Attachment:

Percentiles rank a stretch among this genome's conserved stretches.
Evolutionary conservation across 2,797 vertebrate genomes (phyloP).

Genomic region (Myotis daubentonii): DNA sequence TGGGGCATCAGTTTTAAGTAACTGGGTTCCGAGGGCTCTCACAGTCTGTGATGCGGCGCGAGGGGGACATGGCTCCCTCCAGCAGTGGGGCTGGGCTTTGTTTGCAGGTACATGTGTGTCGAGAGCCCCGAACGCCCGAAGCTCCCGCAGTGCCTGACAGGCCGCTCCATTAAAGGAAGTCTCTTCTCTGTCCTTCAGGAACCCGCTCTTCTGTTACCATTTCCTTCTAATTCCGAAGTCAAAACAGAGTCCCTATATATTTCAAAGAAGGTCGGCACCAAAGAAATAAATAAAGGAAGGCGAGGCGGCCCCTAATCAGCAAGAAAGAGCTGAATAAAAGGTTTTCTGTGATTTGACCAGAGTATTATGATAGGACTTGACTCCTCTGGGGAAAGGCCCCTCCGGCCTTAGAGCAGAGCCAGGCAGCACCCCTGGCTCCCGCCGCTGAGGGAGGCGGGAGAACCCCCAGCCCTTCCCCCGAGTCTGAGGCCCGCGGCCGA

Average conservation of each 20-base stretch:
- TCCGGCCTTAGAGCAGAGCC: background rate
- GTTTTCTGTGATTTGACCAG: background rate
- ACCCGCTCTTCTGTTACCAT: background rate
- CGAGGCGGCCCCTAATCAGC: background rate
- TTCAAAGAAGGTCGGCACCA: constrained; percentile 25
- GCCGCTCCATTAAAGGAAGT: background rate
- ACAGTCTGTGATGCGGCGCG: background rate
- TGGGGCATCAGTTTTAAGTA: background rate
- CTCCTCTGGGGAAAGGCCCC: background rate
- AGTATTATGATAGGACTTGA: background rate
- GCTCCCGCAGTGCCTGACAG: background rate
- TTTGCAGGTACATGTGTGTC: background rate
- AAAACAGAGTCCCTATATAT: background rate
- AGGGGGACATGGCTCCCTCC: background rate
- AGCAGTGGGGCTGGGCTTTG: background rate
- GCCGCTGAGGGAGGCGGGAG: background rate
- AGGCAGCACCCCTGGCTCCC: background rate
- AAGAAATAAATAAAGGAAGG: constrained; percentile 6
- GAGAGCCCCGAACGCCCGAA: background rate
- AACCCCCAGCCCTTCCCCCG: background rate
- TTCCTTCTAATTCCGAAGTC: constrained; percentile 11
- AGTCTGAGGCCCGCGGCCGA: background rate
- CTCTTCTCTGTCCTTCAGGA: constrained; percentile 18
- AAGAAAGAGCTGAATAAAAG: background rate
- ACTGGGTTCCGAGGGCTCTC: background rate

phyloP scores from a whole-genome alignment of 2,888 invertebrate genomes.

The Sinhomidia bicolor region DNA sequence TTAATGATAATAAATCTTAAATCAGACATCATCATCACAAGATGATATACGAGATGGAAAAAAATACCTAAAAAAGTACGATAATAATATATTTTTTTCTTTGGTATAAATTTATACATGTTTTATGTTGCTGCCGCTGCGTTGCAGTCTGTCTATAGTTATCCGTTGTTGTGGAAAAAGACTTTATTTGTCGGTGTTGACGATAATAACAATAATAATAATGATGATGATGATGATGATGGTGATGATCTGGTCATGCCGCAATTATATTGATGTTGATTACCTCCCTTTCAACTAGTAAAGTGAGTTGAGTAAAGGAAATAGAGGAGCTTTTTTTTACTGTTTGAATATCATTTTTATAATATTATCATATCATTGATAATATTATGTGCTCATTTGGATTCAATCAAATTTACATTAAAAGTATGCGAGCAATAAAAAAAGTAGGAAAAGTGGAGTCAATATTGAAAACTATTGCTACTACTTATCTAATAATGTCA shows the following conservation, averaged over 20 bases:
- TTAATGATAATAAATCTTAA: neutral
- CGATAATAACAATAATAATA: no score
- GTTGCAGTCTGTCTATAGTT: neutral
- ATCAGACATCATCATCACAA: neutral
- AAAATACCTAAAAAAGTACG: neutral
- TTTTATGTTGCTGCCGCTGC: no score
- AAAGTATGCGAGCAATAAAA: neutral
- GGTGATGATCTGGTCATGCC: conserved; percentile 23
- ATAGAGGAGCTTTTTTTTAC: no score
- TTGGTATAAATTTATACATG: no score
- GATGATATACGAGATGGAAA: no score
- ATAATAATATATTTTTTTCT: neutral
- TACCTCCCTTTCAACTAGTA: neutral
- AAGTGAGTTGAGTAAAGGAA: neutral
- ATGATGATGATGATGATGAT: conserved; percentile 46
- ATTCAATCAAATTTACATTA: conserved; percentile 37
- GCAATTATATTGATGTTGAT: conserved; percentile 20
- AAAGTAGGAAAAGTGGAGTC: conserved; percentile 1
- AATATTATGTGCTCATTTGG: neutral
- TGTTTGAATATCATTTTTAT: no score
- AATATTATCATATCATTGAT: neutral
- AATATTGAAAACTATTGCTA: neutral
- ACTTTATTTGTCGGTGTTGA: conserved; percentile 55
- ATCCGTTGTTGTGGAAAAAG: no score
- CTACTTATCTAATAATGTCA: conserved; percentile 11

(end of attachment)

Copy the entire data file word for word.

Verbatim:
Percentiles rank a stretch among this genome's conserved stretches.
Evolutionary conservation across 2,797 vertebrate genomes (phyloP).

Genomic region (Myotis daubentonii): DNA sequence TGGGGCATCAGTTTTAAGTAACTGGGTTCCGAGGGCTCTCACAGTCTGTGATGCGGCGCGAGGGGGACATGGCTCCCTCCAGCAGTGGGGCTGGGCTTTGTTTGCAGGTACATGTGTGTCGAGAGCCCCGAACGCCCGAAGCTCCCGCAGTGCCTGACAGGCCGCTCCATTAAAGGAAGTCTCTTCTCTGTCCTTCAGGAACCCGCTCTTCTGTTACCATTTCCTTCTAATTCCGAAGTCAAAACAGAGTCCCTATATATTTCAAAGAAGGTCGGCACCAAAGAAATAAATAAAGGAAGGCGAGGCGGCCCCTAATCAGCAAGAAAGAGCTGAATAAAAGGTTTTCTGTGATTTGACCAGAGTATTATGATAGGACTTGACTCCTCTGGGGAAAGGCCCCTCCGGCCTTAGAGCAGAGCCAGGCAGCACCCCTGGCTCCCGCCGCTGAGGGAGGCGGGAGAACCCCCAGCCCTTCCCCCGAGTCTGAGGCCCGCGGCCGA

Average conservation of each 20-base stretch:
- TCCGGCCTTAGAGCAGAGCC: background rate
- GTTTTCTGTGATTTGACCAG: background rate
- ACCCGCTCTTCTGTTACCAT: background rate
- CGAGGCGGCCCCTAATCAGC: background rate
- TTCAAAGAAGGTCGGCACCA: constrained; percentile 25
- GCCGCTCCATTAAAGGAAGT: background rate
- ACAGTCTGTGATGCGGCGCG: background rate
- TGGGGCATCAGTTTTAAGTA: background rate
- CTCCTCTGGGGAAAGGCCCC: background rate
- AGTATTATGATAGGACTTGA: background rate
- GCTCCCGCAGTGCCTGACAG: background rate
- TTTGCAGGTACATGTGTGTC: background rate
- AAAACAGAGTCCCTATATAT: background rate
- AGGGGGACATGGCTCCCTCC: background rate
- AGCAGTGGGGCTGGGCTTTG: background rate
- GCCGCTGAGGGAGGCGGGAG: background rate
- AGGCAGCACCCCTGGCTCCC: background rate
- AAGAAATAAATAAAGGAAGG: constrained; percentile 6
- GAGAGCCCCGAACGCCCGAA: background rate
- AACCCCCAGCCCTTCCCCCG: background rate
- TTCCTTCTAATTCCGAAGTC: constrained; percentile 11
- AGTCTGAGGCCCGCGGCCGA: background rate
- CTCTTCTCTGTCCTTCAGGA: constrained; percentile 18
- AAGAAAGAGCTGAATAAAAG: background rate
- ACTGGGTTCCGAGGGCTCTC: background rate

phyloP scores from a whole-genome alignment of 2,888 invertebrate genomes.

The Sinhomidia bicolor region DNA sequence TTAATGATAATAAATCTTAAATCAGACATCATCATCACAAGATGATATACGAGATGGAAAAAAATACCTAAAAAAGTACGATAATAATATATTTTTTTCTTTGGTATAAATTTATACATGTTTTATGTTGCTGCCGCTGCGTTGCAGTCTGTCTATAGTTATCCGTTGTTGTGGAAAAAGACTTTATTTGTCGGTGTTGACGATAATAACAATAATAATAATGATGATGATGATGATGATGGTGATGATCTGGTCATGCCGCAATTATATTGATGTTGATTACCTCCCTTTCAACTAGTAAAGTGAGTTGAGTAAAGGAAATAGAGGAGCTTTTTTTTACTGTTTGAATATCATTTTTATAATATTATCATATCATTGATAATATTATGTGCTCATTTGGATTCAATCAAATTTACATTAAAAGTATGCGAGCAATAAAAAAAGTAGGAAAAGTGGAGTCAATATTGAAAACTATTGCTACTACTTATCTAATAATGTCA shows the following conservation, averaged over 20 bases:
- TTAATGATAATAAATCTTAA: neutral
- CGATAATAACAATAATAATA: no score
- GTTGCAGTCTGTCTATAGTT: neutral
- ATCAGACATCATCATCACAA: neutral
- AAAATACCTAAAAAAGTACG: neutral
- TTTTATGTTGCTGCCGCTGC: no score
- AAAGTATGCGAGCAATAAAA: neutral
- GGTGATGATCTGGTCATGCC: conserved; percentile 23
- ATAGAGGAGCTTTTTTTTAC: no score
- TTGGTATAAATTTATACATG: no score
- GATGATATACGAGATGGAAA: no score
- ATAATAATATATTTTTTTCT: neutral
- TACCTCCCTTTCAACTAGTA: neutral
- AAGTGAGTTGAGTAAAGGAA: neutral
- ATGATGATGATGATGATGAT: conserved; percentile 46
- ATTCAATCAAATTTACATTA: conserved; percentile 37
- GCAATTATATTGATGTTGAT: conserved; percentile 20
- AAAGTAGGAAAAGTGGAGTC: conserved; percentile 1
- AATATTATGTGCTCATTTGG: neutral
- TGTTTGAATATCATTTTTAT: no score
- AATATTATCATATCATTGAT: neutral
- AATATTGAAAACTATTGCTA: neutral
- ACTTTATTTGTCGGTGTTGA: conserved; percentile 55
- ATCCGTTGTTGTGGAAAAAG: no score
- CTACTTATCTAATAATGTCA: conserved; percentile 11